This lesson describes the joint types in the human skeleton. It looks at the functioning of two major synovial joints - the hip and the knee. The modern technology that allows the components of these joints to be replaced with artificial prosthetic implants is discussed.
Contains the full lesson along with a supporting toolkit, including teachers’ notes.
The Wonderful Mechanics of the Human Body
The internal components of the human body are contained in a framework of some 206 bones called the skeleton. The skeletonis flexible, with joints that allow us to move. There are many different types of joints including:
hinge joints such as the elbow, knee, and ankle. Hinge joints allow the body parts to bend and straighten
Gliding joints that allow two flat bones to slide over each other. There are gliding joints in the foot and wrist.
Ball and socket joints allow twisting and turning movements. In a ball and socket joint, one of the bones has a rounded head which is the ball. The other bone has a cup-like area that is known as the socket. The shoulder and the hip are in this category.
Joints in which bones come into contact with each other must be lubricated in order to reduce the friction between the moving parts. The body produces its own lubricant, which is a jelly-like substance called synovial fluid. Of course, other physical components are involved in movement of the joints. These are ligaments, cartilage, tendons and muscles. Whileligaments normally connect one bone to another, tendons connect bones to muscles. Tendons are sometimes called sinews. For example, your fingers are moved by muscles. However these muscles are not in your hand; they are in your lower arm. There are separate muscles for each finger and when they contract they pull tendons that are connected to the bones in your fingers. If you open and close your fingers you can easily see thesetendons at work in your wrist, especially if your arm is pointing towards the light. Muscles can pull but they cannot push and so they usually occur in antagonistic pairs.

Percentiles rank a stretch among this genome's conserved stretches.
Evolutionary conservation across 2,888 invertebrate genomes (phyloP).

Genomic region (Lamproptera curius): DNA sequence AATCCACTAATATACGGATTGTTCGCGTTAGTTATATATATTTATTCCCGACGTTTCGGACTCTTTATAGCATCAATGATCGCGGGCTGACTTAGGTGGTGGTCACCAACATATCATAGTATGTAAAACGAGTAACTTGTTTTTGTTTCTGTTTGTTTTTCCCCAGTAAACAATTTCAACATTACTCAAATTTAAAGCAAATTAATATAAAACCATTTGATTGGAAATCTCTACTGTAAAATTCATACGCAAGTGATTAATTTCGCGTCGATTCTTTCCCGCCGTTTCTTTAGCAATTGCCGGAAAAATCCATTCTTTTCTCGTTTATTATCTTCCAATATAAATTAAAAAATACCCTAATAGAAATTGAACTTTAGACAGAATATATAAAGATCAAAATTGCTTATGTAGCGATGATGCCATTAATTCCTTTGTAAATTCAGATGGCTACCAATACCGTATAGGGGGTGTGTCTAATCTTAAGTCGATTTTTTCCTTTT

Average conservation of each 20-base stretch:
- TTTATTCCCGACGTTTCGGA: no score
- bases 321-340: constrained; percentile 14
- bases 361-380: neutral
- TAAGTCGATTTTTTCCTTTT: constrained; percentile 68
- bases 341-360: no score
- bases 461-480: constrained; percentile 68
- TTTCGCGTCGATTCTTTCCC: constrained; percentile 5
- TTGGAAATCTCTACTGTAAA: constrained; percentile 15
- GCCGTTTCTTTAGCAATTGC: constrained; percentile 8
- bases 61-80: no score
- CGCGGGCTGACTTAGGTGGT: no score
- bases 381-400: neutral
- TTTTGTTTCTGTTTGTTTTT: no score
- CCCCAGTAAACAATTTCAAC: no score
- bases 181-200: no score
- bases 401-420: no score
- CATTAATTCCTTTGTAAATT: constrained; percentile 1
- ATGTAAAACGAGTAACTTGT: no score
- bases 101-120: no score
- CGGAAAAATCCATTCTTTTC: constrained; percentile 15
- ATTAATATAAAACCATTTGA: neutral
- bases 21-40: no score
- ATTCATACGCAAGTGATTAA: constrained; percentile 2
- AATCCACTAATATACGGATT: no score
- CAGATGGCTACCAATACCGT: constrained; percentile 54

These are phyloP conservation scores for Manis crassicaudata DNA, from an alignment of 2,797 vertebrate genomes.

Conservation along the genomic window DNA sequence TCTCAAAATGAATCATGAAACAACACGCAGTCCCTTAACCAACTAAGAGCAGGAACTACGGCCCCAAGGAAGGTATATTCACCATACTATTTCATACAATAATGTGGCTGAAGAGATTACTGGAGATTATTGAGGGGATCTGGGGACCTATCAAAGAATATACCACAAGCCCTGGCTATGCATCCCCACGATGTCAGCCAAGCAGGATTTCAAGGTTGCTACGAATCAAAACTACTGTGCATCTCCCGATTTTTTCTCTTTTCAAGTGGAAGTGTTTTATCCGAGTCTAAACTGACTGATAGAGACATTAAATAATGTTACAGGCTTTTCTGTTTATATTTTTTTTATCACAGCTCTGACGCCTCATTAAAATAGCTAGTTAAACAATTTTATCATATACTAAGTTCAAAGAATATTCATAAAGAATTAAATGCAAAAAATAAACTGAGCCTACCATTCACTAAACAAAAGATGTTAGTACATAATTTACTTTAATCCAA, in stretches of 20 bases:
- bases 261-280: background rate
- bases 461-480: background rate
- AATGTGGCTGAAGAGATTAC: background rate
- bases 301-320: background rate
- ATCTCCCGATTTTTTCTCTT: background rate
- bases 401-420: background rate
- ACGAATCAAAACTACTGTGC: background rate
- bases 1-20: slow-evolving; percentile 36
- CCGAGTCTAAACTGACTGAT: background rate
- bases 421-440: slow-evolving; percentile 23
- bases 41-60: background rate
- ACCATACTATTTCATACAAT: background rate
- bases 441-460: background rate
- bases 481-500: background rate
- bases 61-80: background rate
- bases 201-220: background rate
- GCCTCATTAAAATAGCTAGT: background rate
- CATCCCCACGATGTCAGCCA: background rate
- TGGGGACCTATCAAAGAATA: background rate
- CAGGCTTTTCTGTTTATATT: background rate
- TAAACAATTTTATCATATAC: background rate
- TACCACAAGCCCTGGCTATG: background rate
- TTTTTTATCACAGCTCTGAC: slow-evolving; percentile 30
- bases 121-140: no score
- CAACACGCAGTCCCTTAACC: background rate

Synovial fluid is the transparent liquid in the eye.
The main bones in the lower arm are the tibia and the fibula.
Ceramic coatings are commonly used in replacement ball-and-socket joints.
Osteoporosis is a weakening of bone due to loss of calcium.
Arthritis is inflammation of a joint.
Arthritis can be cured by medication.
Tendons connect bones together.
A layer of cartilage on the inside of a hip joint prevents friction between the bones.
The synovial fluid which reduces the friction between the ball and the socket is produced by the membrane that covers the joint.
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